Realizing the Impact of Unrealized Losses

November 08, 2023

This chart description is for illustrative purposes only and its accuracy cannot be guaranteed. Please see full disclosures at end of PDF document in the web post. General description: Combination stacked column and line chart comparing unrealized gains/losses with effective federal funds rate. Chart subtitle: Unrealized losses across depository institutions have increased in recent quarters thanks to higher interest rates. Chart source: Federal Deposit Insurance Corporation and Federal Reserve Bank of St. Louis as of June 30, 2023. Chart description: Left Y-axis is labeled “Unrealized Gains/Losses” and ranges from -$800B to +$800B, corresponding to stacked columns. Right Y-axis is labeled “Rate” and ranges from -6% to +6%, corresponding to line. X-axis ranges from 1Q08 to 2Q23; labels are at 3-quarter increments to fit so last label is for 1Q23. Available-For-Sale Securities are plotted in dark green base of stacked columns; Held-To-Maturity Securities are plotted in lighter green as second half of column. Effect Federal Funds Rate line is plotted in light blue. Unrealized losses are at significant levels for chart losses; since the fed funds rate has increased since 1Q22, losses have totaled over $300B. Most recent datapoints, as of 2Q23 are as follows: Available-For-Sale Securities at -$248.9B, Held-To-Maturity Securities at -$309.6B, and Effective Federal Funds Rate at 5.3%. Please contact us for the full dataset. End chart description. See disclosures at end of document.

Earlier this year, the regional banking crisis and eventual collapses of Silicon Valley Bank, Signature Bank, First Republic Bank, and Silvergate Bank highlighted issues related to bank assets (e.g., U.S. Treasuries and mortgage-backed securities) sharply losing value due to higher interest rates. In many of these cases, uninsured depositors learned of growing unrealized losses at the institutions in question and feared the worst (i.e., that banks would become insolvent and pull deposits). Unfortunately, the story of declining bank asset values is relevant not only to uninsured regional banks, but to FDIC-insured depository institutions as well. To that point, the most recently published FDIC Quarterly Banking Profile highlighted growing unrealized losses across these institutions. Specifically, unrealized losses on securities totaled $558.4 billion in the second quarter of 2023, which represents an increase of $42.9 billion from the previous period. Rate hikes have certainly exacerbated these figures, as current losses are more than two standard deviations removed from the average levels exhibited since the Global Financial Crisis. An understanding of the implications of increased losses across different security types (e.g., available-for-sale vs. held-to-maturity) can be particularly useful. Notably, while held-to-maturity securities are reported as noncurrent assets on a company’s financial statements and earned interest income appears on a company’s income statement, changes in the prices of these securities are not reflected on the income statement if the securities have maturities longer than one year. As a result, some financial metrics (e.g., earnings) of certain banks may be somewhat overstated at present.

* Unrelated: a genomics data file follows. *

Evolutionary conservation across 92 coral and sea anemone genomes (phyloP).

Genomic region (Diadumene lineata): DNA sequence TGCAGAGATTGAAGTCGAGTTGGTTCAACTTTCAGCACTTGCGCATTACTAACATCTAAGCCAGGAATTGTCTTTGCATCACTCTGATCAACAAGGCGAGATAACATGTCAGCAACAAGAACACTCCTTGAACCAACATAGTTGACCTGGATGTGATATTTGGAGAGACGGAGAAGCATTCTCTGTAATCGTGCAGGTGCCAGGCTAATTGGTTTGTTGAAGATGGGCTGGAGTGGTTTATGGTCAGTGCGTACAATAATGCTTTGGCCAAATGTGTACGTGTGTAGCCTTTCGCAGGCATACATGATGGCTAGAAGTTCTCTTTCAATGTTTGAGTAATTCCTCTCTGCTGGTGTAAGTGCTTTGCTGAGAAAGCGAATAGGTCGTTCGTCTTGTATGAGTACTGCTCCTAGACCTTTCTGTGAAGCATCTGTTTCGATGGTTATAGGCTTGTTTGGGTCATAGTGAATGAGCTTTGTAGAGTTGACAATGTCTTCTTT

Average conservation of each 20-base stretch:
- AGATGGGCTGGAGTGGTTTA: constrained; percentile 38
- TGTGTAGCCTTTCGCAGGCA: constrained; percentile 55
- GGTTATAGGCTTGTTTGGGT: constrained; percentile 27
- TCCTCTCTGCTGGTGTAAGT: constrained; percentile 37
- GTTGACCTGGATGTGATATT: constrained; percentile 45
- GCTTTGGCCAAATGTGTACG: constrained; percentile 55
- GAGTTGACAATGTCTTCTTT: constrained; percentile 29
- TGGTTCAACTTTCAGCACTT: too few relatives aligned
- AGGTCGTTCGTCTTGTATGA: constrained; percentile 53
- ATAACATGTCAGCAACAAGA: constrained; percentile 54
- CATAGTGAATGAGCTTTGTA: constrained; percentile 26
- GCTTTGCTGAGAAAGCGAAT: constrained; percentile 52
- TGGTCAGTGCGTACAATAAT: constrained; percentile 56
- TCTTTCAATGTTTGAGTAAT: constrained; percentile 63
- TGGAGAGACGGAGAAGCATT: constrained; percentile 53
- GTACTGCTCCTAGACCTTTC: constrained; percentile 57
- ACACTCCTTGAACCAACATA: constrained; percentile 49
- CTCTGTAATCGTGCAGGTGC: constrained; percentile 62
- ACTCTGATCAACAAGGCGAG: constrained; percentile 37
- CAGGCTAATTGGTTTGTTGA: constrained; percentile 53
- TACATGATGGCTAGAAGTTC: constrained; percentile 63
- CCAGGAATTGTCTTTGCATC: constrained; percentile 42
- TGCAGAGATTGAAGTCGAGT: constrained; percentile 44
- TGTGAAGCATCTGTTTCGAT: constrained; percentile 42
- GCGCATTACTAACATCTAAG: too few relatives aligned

Even today, interest rates continue to chip away at the value of bank assets, and additional upward pressure on rates may strain bank profitability as held-to-maturity securities approach maturity. Banks will be hoping that the end of the current rate hiking cycle comes before these losses make their way to the income statement, which could cause many to question the health of various institutions. On a positive note, the FOMC announced during its most recent meeting that it would be holding its policy rate at a constant level, which may assuage some investor concerns related to this topic. Marquette will continue to monitor the impact of interest rates on the banking sector and the overall economy.

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The opinions expressed herein are those of Marquette Associates, Inc. (“Marquette”), and are subject to change without notice. This material is not financial advice or an offer to purchase or sell any product. Marquette reserves the right to modify its current investment strategies and techniques based on changing market dynamics or client needs.

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